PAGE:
Sorry to be insulting, but it’s true.

Here’s some artwork I’ve been working on to substantiate this claim.

You see, if proof were needed.

Okay, maybe that’s an exaggeration. It’s not exactly nothing you’re made of, but it’s really not much. As you know, we’re made of atoms and the atom is a big load of nothingness with a tiny nucleus and a few electrons spinning round it.

If the nucleus of an atom was the same size as a grain of rice and it was sitting in the middle of an empty football stadium, the electrons would be spinning around the outer reaches of the atomic stadium. Each electron is about two thousands times smaller than the nucleus. Between the grain of rice and the titchy electrons, there’s nothing – not a thing, just the odd tumble weed moseying through.

Take hydrogen, for example. We have a lot of hydrogen atoms in us. Hydrogen has one electron spinning around its nucleus, trying desperately to look solid, and that’s it. Hydrogen is the most abundant element in the universe, making up 75% of the universe’s mass.

So you’re nothing and the universe is nothing.

Now that you’re feeling good about yourself, let’s ask the question: how do we know this?

Democritus at around 400BC was sitting around in Greece bashing a rock. The rock split in half, so he bashed it into quarters, then he bashed it again into eighths. He was a bit knackered after that, so rather than continued bashing he just thought about bashing and came up with the question: can I continue cutting this rock in half forever? The answer was no, because his dinner was nearly ready, and no, because eventually you would come to an uncuttable grain. Atomus is the greek for uncuttable and atom became the word for the smallest quantity in an element.

Almost 2300 years went by before anyone significantly contributed to this. By then people knew about electricity but they didn’t know what it was made of. John Dalton in the late nineteenth century decided to investigate. He made a glass tube, put two metal contacts at the ends, sucked out the air and applied a high voltage between the contacts. Extraordinary glowing lights shone in the tube. Scientists were creeped out, they went mad (like the guy in the hoover on the left), they thought it was ectoplasm, they threw their pipettes on the floor and turned to spiritualism. Well, some of them did.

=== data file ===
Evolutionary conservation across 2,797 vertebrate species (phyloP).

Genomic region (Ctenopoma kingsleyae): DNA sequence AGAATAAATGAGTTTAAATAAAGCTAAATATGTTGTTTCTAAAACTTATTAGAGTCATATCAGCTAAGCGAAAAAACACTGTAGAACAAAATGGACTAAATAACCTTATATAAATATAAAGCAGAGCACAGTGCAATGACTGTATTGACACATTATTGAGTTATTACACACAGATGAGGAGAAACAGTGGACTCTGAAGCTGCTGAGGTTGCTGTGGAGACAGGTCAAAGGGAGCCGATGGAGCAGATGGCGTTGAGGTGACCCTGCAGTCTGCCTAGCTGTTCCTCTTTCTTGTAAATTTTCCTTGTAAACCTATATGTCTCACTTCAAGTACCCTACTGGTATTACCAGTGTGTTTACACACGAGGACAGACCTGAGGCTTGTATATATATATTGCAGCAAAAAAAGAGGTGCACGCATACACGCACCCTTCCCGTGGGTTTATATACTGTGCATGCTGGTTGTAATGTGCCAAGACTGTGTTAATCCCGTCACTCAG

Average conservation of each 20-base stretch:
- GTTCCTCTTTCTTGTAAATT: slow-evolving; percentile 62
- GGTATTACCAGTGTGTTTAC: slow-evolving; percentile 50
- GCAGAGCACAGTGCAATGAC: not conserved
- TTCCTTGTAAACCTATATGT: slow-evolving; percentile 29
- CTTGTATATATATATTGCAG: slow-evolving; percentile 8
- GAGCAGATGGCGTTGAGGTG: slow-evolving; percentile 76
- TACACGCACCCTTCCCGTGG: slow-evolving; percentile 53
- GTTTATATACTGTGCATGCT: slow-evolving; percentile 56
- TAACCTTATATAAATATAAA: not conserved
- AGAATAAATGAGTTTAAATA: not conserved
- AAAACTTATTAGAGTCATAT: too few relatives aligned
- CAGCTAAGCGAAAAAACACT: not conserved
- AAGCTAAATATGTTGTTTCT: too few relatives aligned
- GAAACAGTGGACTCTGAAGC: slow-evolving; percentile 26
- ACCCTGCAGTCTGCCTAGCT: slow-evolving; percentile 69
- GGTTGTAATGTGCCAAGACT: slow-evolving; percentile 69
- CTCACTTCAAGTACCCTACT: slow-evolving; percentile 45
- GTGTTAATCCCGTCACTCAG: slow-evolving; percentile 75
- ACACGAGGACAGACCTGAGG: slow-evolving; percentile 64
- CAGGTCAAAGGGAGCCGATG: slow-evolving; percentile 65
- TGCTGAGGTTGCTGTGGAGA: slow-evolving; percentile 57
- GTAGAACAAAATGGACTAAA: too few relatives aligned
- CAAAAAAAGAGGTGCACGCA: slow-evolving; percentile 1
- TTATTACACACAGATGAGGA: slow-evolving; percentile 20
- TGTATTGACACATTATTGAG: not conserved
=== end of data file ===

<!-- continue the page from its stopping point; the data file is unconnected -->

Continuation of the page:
JJ Thompson didn’t. He sucked out more air to create a vacuum and discovered he could control the spots of light with magnets and voltages and concluded that lights were ‘charges of negative electricity carried by particles of matter’, and not, in fact, ectoplasm from beyond the grave. How silly did those other scientists feel?

Atoms were like plum puddings, they deduced,  with the electrons embedded like raisons in a tasty sphere of positive charge. Sounds lovely with a few quarks sprinkled on top.

New Zealander Ernest Rutherford finished off the plum pudding (greedy guts) theory with some experiments with radium. Radium spits out alpha particles like a machine gun. Alpha particles in the atomic world are massive. He bombarded a piece of gold (that he had lying around) with alpha particles to see what would happen. 1 in 8000 of the alpha particles bounced back. I’ll let Rutherford explain:

‘It’s quite the most incredible event that’s happened to me in my life. It was almost as incredible as if you fired a 15 inch shell at a piece of tissue and it bounced back and hit you’

Alpha particles are positively charged, so the implication is they’ve struck something in the atom that is also positively charged and then been repelled. Because it’s only 1 in 8000 that are being repelled then the positive particle in the atoms must be very small compared to the size of the atom. Out went the plum pudding theory and in came the atom like a solar system theory – a very small positive nucleus with electrons whirling round the outside. That was the start of atomic theory and some very complicated maths.

Electrons were the first fundamental particles to be discovered. And it turns out everything in the Universe is just electrons spinning around a nucleus. Hydrogen, one electron round the nucleus, Helium, 2 electrons, Oxygen, 4 electrons etc. Because they’re whizzing around the outside of the atomic stadium, electrons are easily displaced and can move between atoms or get shared between atoms. When electrons are shared, larger molecules are formed and more complicated structured (like us) can develop.

Electrons are also pretty useful in the modern world. When you get a shock from your car door, that spark contains electrons. Admittedly that’s more annoying than useful, but it demonstrates how loosely bonded electrons are to their atoms.  This property of electrons is used in motors, light bulbs, PCs anything that requires an electric current.

So, to summarize: the electron is everything and the atom is nothing (and so are you). I’m off to do several pages of calculation to prove that the Pauli Exclusion Principle does indeed prove that two identical half-integer spin electrons can’t occupy the same quantum state simultaneously. Or maybe I’ll have a beer instead.

Thanks for reading,

Ian Young

You’re nothing

Leave a Reply

Your email address will not be published. Required fields are marked *